Sadly, however old this proverb may be, it’s still one to have had the meagrest effect on my genes. Putting it all off for ‘when I have more time’ has virtually become my sport of profession. This very post is testament to the fact, which according to Wordpress was started back in September of the last year. There are always more hours in a day, more days in the week, more weeks in the year, more years in a lifetime, in that concave vortex of my temporal perception.
I never finish what I start
My life and living spaces are littered with the unfinished. Books half-read, films half-watched, stories half-written, designs half-cooked.1 What starts with good intentions soon ends up unloved, disregarded, unashamedly shunned for something else; if in fact it should ever get started in the first place. It is probably telling that for every book I read, there are two on the shelf; for every moment spent on writing, there are a thousand spent on the waiting-to-be-draughted.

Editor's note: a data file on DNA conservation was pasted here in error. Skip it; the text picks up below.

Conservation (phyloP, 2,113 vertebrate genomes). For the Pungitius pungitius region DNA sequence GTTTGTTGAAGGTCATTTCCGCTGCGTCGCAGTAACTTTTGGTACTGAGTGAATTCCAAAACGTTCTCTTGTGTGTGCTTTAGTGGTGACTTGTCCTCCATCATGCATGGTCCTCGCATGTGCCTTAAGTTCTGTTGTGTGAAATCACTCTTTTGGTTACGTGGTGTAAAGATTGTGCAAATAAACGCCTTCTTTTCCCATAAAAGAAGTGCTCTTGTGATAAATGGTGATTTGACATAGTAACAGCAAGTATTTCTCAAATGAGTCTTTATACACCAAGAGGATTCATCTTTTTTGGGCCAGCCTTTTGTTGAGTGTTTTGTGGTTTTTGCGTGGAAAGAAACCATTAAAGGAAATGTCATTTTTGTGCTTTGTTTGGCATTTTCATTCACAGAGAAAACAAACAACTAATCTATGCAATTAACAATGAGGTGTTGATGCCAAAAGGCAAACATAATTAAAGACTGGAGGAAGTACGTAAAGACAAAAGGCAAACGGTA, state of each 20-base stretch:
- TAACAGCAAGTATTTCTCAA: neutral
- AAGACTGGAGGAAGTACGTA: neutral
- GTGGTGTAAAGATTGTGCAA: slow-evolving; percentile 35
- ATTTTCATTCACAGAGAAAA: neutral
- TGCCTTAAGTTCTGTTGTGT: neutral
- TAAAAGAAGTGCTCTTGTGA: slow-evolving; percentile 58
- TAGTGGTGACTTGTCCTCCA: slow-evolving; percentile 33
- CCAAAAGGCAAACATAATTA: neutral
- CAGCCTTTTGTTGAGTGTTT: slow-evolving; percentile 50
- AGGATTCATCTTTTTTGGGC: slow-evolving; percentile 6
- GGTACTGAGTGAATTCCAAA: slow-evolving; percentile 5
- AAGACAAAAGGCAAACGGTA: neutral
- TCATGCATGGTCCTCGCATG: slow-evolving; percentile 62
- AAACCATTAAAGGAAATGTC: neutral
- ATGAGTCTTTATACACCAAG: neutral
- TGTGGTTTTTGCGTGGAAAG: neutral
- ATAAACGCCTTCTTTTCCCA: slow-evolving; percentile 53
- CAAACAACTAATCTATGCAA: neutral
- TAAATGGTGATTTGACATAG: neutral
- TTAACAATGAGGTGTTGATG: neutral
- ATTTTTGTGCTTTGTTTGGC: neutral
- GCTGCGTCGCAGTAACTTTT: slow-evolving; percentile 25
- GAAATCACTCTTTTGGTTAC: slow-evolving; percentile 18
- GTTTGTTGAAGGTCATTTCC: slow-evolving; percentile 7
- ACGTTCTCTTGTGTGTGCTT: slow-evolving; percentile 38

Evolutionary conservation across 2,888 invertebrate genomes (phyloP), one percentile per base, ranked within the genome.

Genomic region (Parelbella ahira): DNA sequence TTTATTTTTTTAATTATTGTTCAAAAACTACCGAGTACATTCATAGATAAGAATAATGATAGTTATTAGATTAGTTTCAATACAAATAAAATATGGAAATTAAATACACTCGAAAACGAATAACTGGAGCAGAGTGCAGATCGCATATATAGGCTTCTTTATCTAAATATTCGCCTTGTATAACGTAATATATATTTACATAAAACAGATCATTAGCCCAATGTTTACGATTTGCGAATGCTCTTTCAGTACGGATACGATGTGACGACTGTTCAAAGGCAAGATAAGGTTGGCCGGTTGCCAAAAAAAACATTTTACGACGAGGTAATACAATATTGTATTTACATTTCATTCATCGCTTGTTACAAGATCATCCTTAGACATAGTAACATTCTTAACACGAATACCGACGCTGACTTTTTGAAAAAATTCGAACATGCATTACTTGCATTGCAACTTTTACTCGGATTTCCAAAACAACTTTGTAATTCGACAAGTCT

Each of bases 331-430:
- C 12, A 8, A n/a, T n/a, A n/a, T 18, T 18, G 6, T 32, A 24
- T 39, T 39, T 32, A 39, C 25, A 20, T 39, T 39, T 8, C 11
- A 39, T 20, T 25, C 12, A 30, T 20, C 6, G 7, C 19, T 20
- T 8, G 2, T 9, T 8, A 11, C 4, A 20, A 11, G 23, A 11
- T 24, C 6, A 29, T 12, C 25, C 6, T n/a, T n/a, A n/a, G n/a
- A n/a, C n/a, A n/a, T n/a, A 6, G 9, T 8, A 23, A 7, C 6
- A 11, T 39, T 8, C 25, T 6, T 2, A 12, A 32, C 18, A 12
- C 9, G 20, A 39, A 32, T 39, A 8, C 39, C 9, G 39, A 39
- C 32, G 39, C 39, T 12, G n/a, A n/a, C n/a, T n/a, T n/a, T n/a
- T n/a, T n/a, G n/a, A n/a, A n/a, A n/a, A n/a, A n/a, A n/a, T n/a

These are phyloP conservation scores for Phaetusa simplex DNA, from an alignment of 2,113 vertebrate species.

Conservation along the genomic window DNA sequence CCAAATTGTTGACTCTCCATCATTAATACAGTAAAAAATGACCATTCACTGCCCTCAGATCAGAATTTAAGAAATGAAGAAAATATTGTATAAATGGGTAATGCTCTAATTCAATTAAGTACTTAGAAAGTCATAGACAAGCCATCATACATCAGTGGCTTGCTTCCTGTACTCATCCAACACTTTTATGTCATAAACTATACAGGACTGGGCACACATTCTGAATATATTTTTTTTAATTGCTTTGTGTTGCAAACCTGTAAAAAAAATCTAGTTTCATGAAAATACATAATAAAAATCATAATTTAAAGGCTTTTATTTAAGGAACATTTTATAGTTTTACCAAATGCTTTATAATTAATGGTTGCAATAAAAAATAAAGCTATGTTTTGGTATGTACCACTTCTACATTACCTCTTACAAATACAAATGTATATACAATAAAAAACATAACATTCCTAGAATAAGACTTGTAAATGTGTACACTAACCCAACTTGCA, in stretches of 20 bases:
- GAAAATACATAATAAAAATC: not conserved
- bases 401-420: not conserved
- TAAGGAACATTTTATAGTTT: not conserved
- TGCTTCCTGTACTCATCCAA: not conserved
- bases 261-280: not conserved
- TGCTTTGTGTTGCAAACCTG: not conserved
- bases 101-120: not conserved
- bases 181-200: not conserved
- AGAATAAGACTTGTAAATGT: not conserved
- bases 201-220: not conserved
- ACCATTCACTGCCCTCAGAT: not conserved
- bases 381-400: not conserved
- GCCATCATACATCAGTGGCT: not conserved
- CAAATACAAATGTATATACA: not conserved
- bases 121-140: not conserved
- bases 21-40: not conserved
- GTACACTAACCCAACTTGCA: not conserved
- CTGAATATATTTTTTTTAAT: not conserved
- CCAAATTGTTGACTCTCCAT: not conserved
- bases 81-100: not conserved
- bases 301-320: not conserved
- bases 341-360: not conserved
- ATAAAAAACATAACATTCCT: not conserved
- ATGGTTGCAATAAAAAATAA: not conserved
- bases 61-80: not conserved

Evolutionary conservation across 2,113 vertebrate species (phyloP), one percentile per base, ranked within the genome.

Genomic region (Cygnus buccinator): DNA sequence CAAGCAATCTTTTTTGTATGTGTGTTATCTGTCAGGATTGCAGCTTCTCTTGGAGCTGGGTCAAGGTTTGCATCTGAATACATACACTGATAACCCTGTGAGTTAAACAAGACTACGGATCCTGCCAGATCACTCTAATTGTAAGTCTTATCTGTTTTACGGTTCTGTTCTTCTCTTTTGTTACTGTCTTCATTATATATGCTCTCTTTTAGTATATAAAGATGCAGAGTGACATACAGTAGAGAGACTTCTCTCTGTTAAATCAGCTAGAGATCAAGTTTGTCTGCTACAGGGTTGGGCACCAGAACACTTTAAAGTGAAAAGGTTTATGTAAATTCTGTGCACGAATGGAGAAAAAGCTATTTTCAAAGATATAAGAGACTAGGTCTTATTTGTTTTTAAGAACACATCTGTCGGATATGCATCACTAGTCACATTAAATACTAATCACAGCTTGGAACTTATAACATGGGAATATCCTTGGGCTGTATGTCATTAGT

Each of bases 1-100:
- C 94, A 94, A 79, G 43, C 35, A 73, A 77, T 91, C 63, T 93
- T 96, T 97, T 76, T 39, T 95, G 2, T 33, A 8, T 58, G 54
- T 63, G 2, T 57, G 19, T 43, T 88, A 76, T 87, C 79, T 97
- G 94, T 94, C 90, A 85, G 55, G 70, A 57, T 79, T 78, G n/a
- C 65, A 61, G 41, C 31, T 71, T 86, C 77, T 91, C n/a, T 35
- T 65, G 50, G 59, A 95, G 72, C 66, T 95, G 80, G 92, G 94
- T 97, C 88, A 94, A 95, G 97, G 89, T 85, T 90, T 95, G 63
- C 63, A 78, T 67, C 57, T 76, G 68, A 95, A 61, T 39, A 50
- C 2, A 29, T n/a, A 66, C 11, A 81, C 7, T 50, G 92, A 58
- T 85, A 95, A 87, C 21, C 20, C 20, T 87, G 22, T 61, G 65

I have a passion for procrastination
When time eventually does land in my lap, like a giant rainbow trout fresh out of water, I find myself less inclined to take the beast by the shanks, to scale it, bone it, fillet it, eat it, nor even to take pity on it, to rescue it, cover it, take it back to water. Instead I watch it flap about and squirm and shake, with gaping mouth and aching gills, its precious moments dying fast, its glassy eyes bright to the last. Don’t ask me where that came from. I’m just wasting time when I should best be getting on with some work.
I put effort in where it is wasted